More than 10 months after the RCMP enforcement of an interim injunction in Wet’suwet’en territory related to the Coastal GasLink pipeline, criminal charges have been laid against a Prince George, B.C., man arrested at the barricade.
Joseph Choken, 27, was among the 14 people arrested on Jan. 7 after police came to enforce an interim injunction against some Wet’suwet’en and their supporters who’d barricaded themselves in a camp built on the nation’s traditional territory near Houston, B.C.
Wet’suwet’en members had set up checkpoints on a remote stretch of forest service road and a bridge preventing people working on a pipeline project from accessing their traditional territory, which sits about 300 kilometres west of Prince George, B.C.
The Coastal GasLink project is run by TC Energy and is meant to move natural gas from northeastern B.C. to the coast, where a liquefied natural gas project is scheduled for construction. The court injunction ordered people to stop preventing Coastal GasLink from gaining access to the road and bridge.
On Nov. 20, two criminal charges were sworn against Choken: one for assaulting a peace officer and another for wilfully resisting or obstructing a peace officer.
An RCMP spokesperson said it’s alleged that during the enforcement actions on Jan. 7 Choken “attempted to push an officer from a box he was standing on, and other officers while they were attempting to use a ladder to cross a barricade erected on a one-lane bridge.”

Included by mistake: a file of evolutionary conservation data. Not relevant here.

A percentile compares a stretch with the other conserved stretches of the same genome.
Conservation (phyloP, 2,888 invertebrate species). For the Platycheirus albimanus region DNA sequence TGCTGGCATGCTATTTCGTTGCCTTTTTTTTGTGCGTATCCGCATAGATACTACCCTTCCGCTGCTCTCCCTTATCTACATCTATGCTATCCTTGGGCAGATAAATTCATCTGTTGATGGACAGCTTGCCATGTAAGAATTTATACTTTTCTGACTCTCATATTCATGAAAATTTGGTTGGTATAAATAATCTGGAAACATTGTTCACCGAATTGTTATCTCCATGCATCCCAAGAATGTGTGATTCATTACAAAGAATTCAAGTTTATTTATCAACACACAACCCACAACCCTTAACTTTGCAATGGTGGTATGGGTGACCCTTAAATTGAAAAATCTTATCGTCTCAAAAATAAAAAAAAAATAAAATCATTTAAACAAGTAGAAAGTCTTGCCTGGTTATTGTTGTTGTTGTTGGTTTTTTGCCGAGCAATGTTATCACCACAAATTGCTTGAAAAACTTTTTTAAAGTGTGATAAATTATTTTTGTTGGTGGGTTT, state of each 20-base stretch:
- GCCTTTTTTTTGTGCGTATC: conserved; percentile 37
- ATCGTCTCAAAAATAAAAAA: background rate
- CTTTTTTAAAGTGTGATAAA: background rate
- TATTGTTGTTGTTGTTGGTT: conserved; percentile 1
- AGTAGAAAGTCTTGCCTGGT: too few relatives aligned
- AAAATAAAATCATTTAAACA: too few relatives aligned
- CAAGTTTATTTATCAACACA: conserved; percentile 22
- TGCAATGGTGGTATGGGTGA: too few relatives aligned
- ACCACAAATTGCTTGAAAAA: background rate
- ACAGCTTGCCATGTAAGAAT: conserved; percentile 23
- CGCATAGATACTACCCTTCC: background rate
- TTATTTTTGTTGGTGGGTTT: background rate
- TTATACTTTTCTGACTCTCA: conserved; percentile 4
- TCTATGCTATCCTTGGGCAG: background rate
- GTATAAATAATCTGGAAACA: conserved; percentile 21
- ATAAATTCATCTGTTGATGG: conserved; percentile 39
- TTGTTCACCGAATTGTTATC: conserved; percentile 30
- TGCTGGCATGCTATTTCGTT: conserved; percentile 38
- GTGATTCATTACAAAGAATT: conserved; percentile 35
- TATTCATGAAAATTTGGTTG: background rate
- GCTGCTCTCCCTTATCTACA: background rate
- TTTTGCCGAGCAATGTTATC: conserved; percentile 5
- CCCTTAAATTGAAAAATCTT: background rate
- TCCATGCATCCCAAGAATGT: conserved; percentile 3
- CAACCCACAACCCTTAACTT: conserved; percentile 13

Video of the events on Jan. 7 shows Choken among several people at the barricade as police were making their way over the gate. Video also shows he was among the first people arrested after the police came over the gate.
RCMP said that after his arrest and before being taken into custody “Mr. Choken allegedly resisted.”
In the days following the arrests Gidimt’en spokesperson Molly Wickham and other Wet’suwet’en leadership alleged police used inappropriate force during the arrests.
Most of the people arrested were released the following day.
The B.C. Prosecution Service wouldn’t comment on why 10 months passed before charges were sworn against Choken. The service said it could not speak about the case because it’s now before the court.
Choken told CBC News he wasn’t prepared to speak publicly about the charges.
Choken’s first appearance is scheduled for Jan. 13, 2020 in Houston, B.C.